John Doe 1 was 17-years-old when he, like thousands of other adolescents in the U.S., was placed in an adult prison in Michigan. He’d been convicted of participating in a couple of home invasions and was looking at a minimum of three years inside. Attacks by older, much larger prisoners–the first, a cell mate–started soon after arrival. John, not his real name and now 20, recounts the abuse to The Marshall Project in an intimate and devastating long-read on the origins, status and limitations of the 12-year-old Prison Rape Elimination Act.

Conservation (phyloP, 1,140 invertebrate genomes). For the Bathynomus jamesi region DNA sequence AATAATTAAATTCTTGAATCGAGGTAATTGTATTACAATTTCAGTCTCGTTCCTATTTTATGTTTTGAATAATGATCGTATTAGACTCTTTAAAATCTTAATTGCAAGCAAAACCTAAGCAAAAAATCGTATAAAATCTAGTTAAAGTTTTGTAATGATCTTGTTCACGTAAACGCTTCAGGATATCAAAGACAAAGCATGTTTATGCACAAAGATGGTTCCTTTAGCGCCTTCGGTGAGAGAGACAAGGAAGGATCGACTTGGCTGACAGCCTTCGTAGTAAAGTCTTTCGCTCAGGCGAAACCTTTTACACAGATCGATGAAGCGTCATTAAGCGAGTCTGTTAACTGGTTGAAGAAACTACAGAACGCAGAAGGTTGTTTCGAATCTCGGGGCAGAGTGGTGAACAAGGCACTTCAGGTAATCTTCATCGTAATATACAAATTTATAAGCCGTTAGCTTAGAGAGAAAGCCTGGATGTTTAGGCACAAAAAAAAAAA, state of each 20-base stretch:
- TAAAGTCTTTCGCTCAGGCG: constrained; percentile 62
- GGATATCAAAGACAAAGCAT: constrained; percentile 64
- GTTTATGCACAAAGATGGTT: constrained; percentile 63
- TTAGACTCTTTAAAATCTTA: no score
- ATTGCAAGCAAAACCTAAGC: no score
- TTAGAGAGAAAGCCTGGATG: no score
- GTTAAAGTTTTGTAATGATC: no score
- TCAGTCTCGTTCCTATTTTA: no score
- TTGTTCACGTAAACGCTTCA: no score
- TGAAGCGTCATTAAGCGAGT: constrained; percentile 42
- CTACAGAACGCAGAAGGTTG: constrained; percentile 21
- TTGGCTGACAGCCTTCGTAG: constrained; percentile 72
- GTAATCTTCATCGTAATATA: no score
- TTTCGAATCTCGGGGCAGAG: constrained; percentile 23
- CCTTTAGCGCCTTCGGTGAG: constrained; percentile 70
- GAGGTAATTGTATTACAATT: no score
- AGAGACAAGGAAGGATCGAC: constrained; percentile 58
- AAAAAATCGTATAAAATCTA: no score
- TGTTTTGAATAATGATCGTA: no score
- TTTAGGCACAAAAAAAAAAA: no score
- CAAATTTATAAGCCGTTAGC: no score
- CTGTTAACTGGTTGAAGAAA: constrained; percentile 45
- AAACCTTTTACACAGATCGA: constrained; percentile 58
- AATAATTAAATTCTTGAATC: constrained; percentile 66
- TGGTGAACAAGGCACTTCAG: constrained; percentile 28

John would later be asked why he did not tell correctional staff, since in theory they could have taken steps to protect him. "I didn’t know what to do," he said. He assumed the staff knew what was happening. From their station at the end of the hall, the officers would see men going in and out of his cell and they would not intervene. The rapists would put a towel over the cell door’s window, which was not allowed but must have been noticed by officers making their rounds. John says some of the officers would even make jokes, calling him a "fag," a "girl," and a "bust-down." Two months after his arrival, John finally reached a breaking point.
According to TMP, "17 year-olds are automatically tried as adults in 10 states, while 16 year-olds automatically face adult charges in North Carolina and New York." All states typically give prosecutors and judges wide discretion in deciding whether to charge youth under 18 as adults.